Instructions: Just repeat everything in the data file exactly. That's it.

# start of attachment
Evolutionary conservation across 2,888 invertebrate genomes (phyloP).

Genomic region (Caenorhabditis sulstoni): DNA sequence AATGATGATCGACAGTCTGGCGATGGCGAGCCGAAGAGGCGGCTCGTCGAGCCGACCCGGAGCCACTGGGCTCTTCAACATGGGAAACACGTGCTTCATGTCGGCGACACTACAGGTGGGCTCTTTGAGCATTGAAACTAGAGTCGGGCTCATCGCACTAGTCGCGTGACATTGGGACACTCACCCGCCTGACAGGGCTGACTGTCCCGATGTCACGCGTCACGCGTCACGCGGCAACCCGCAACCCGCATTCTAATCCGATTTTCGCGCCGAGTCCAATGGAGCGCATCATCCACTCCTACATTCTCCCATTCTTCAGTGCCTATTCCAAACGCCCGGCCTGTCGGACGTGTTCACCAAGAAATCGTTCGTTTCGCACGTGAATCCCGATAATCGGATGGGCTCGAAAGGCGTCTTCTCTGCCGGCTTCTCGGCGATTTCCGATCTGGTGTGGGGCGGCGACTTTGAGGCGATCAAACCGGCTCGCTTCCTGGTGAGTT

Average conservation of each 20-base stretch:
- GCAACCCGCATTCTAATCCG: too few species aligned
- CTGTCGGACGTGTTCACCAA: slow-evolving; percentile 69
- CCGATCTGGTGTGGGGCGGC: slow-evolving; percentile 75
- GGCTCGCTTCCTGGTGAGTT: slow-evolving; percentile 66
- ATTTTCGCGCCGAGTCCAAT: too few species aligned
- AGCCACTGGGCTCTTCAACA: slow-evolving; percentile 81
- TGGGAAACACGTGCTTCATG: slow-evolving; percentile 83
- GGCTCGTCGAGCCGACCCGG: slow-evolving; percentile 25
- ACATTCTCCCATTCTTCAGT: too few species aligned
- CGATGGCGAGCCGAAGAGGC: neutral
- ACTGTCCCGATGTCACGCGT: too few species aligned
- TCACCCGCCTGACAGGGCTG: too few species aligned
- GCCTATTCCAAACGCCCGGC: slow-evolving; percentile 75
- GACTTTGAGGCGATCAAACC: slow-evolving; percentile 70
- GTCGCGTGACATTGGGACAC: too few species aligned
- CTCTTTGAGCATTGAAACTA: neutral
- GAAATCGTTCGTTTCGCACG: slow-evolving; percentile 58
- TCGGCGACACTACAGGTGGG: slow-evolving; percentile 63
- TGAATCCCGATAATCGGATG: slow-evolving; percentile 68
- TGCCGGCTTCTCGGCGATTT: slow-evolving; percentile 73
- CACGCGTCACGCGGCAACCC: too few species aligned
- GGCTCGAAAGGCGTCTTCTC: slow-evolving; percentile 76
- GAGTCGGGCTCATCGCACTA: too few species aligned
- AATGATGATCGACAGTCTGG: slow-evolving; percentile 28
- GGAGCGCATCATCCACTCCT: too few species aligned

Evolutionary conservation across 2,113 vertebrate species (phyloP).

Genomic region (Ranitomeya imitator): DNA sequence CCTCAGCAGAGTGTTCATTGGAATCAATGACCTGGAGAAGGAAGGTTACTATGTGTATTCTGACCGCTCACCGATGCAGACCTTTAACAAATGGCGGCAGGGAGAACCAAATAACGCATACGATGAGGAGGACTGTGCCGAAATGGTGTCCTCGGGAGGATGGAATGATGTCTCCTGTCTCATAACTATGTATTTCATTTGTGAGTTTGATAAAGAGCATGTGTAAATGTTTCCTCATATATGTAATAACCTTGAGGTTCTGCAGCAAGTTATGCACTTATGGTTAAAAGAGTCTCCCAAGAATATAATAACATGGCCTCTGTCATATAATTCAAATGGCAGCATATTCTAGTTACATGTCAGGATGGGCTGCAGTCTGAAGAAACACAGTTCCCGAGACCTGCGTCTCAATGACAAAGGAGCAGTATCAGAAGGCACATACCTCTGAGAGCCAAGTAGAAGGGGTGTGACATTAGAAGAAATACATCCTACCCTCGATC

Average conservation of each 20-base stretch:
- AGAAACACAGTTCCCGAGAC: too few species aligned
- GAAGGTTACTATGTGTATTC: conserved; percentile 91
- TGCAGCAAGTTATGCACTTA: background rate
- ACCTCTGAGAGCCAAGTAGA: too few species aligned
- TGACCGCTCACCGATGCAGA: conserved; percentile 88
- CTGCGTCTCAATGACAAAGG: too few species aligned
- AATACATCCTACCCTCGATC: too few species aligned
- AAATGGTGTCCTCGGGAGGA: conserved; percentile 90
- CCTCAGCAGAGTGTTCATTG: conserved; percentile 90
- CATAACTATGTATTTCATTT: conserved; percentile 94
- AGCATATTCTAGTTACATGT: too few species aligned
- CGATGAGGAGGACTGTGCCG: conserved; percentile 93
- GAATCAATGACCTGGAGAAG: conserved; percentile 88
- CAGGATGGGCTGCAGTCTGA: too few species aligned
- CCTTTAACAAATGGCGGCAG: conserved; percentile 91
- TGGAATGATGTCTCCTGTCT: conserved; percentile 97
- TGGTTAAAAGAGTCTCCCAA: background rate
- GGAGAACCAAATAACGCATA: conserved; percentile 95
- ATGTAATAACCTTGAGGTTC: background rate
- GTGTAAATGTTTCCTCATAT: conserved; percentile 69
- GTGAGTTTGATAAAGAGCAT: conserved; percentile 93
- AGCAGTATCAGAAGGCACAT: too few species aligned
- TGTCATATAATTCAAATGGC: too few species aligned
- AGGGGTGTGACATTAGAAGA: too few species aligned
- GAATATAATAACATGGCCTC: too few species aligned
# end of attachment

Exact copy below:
Evolutionary conservation across 2,888 invertebrate genomes (phyloP).

Genomic region (Caenorhabditis sulstoni): DNA sequence AATGATGATCGACAGTCTGGCGATGGCGAGCCGAAGAGGCGGCTCGTCGAGCCGACCCGGAGCCACTGGGCTCTTCAACATGGGAAACACGTGCTTCATGTCGGCGACACTACAGGTGGGCTCTTTGAGCATTGAAACTAGAGTCGGGCTCATCGCACTAGTCGCGTGACATTGGGACACTCACCCGCCTGACAGGGCTGACTGTCCCGATGTCACGCGTCACGCGTCACGCGGCAACCCGCAACCCGCATTCTAATCCGATTTTCGCGCCGAGTCCAATGGAGCGCATCATCCACTCCTACATTCTCCCATTCTTCAGTGCCTATTCCAAACGCCCGGCCTGTCGGACGTGTTCACCAAGAAATCGTTCGTTTCGCACGTGAATCCCGATAATCGGATGGGCTCGAAAGGCGTCTTCTCTGCCGGCTTCTCGGCGATTTCCGATCTGGTGTGGGGCGGCGACTTTGAGGCGATCAAACCGGCTCGCTTCCTGGTGAGTT

Average conservation of each 20-base stretch:
- GCAACCCGCATTCTAATCCG: too few species aligned
- CTGTCGGACGTGTTCACCAA: slow-evolving; percentile 69
- CCGATCTGGTGTGGGGCGGC: slow-evolving; percentile 75
- GGCTCGCTTCCTGGTGAGTT: slow-evolving; percentile 66
- ATTTTCGCGCCGAGTCCAAT: too few species aligned
- AGCCACTGGGCTCTTCAACA: slow-evolving; percentile 81
- TGGGAAACACGTGCTTCATG: slow-evolving; percentile 83
- GGCTCGTCGAGCCGACCCGG: slow-evolving; percentile 25
- ACATTCTCCCATTCTTCAGT: too few species aligned
- CGATGGCGAGCCGAAGAGGC: neutral
- ACTGTCCCGATGTCACGCGT: too few species aligned
- TCACCCGCCTGACAGGGCTG: too few species aligned
- GCCTATTCCAAACGCCCGGC: slow-evolving; percentile 75
- GACTTTGAGGCGATCAAACC: slow-evolving; percentile 70
- GTCGCGTGACATTGGGACAC: too few species aligned
- CTCTTTGAGCATTGAAACTA: neutral
- GAAATCGTTCGTTTCGCACG: slow-evolving; percentile 58
- TCGGCGACACTACAGGTGGG: slow-evolving; percentile 63
- TGAATCCCGATAATCGGATG: slow-evolving; percentile 68
- TGCCGGCTTCTCGGCGATTT: slow-evolving; percentile 73
- CACGCGTCACGCGGCAACCC: too few species aligned
- GGCTCGAAAGGCGTCTTCTC: slow-evolving; percentile 76
- GAGTCGGGCTCATCGCACTA: too few species aligned
- AATGATGATCGACAGTCTGG: slow-evolving; percentile 28
- GGAGCGCATCATCCACTCCT: too few species aligned

Evolutionary conservation across 2,113 vertebrate species (phyloP).

Genomic region (Ranitomeya imitator): DNA sequence CCTCAGCAGAGTGTTCATTGGAATCAATGACCTGGAGAAGGAAGGTTACTATGTGTATTCTGACCGCTCACCGATGCAGACCTTTAACAAATGGCGGCAGGGAGAACCAAATAACGCATACGATGAGGAGGACTGTGCCGAAATGGTGTCCTCGGGAGGATGGAATGATGTCTCCTGTCTCATAACTATGTATTTCATTTGTGAGTTTGATAAAGAGCATGTGTAAATGTTTCCTCATATATGTAATAACCTTGAGGTTCTGCAGCAAGTTATGCACTTATGGTTAAAAGAGTCTCCCAAGAATATAATAACATGGCCTCTGTCATATAATTCAAATGGCAGCATATTCTAGTTACATGTCAGGATGGGCTGCAGTCTGAAGAAACACAGTTCCCGAGACCTGCGTCTCAATGACAAAGGAGCAGTATCAGAAGGCACATACCTCTGAGAGCCAAGTAGAAGGGGTGTGACATTAGAAGAAATACATCCTACCCTCGATC

Average conservation of each 20-base stretch:
- AGAAACACAGTTCCCGAGAC: too few species aligned
- GAAGGTTACTATGTGTATTC: conserved; percentile 91
- TGCAGCAAGTTATGCACTTA: background rate
- ACCTCTGAGAGCCAAGTAGA: too few species aligned
- TGACCGCTCACCGATGCAGA: conserved; percentile 88
- CTGCGTCTCAATGACAAAGG: too few species aligned
- AATACATCCTACCCTCGATC: too few species aligned
- AAATGGTGTCCTCGGGAGGA: conserved; percentile 90
- CCTCAGCAGAGTGTTCATTG: conserved; percentile 90
- CATAACTATGTATTTCATTT: conserved; percentile 94
- AGCATATTCTAGTTACATGT: too few species aligned
- CGATGAGGAGGACTGTGCCG: conserved; percentile 93
- GAATCAATGACCTGGAGAAG: conserved; percentile 88
- CAGGATGGGCTGCAGTCTGA: too few species aligned
- CCTTTAACAAATGGCGGCAG: conserved; percentile 91
- TGGAATGATGTCTCCTGTCT: conserved; percentile 97
- TGGTTAAAAGAGTCTCCCAA: background rate
- GGAGAACCAAATAACGCATA: conserved; percentile 95
- ATGTAATAACCTTGAGGTTC: background rate
- GTGTAAATGTTTCCTCATAT: conserved; percentile 69
- GTGAGTTTGATAAAGAGCAT: conserved; percentile 93
- AGCAGTATCAGAAGGCACAT: too few species aligned
- TGTCATATAATTCAAATGGC: too few species aligned
- AGGGGTGTGACATTAGAAGA: too few species aligned
- GAATATAATAACATGGCCTC: too few species aligned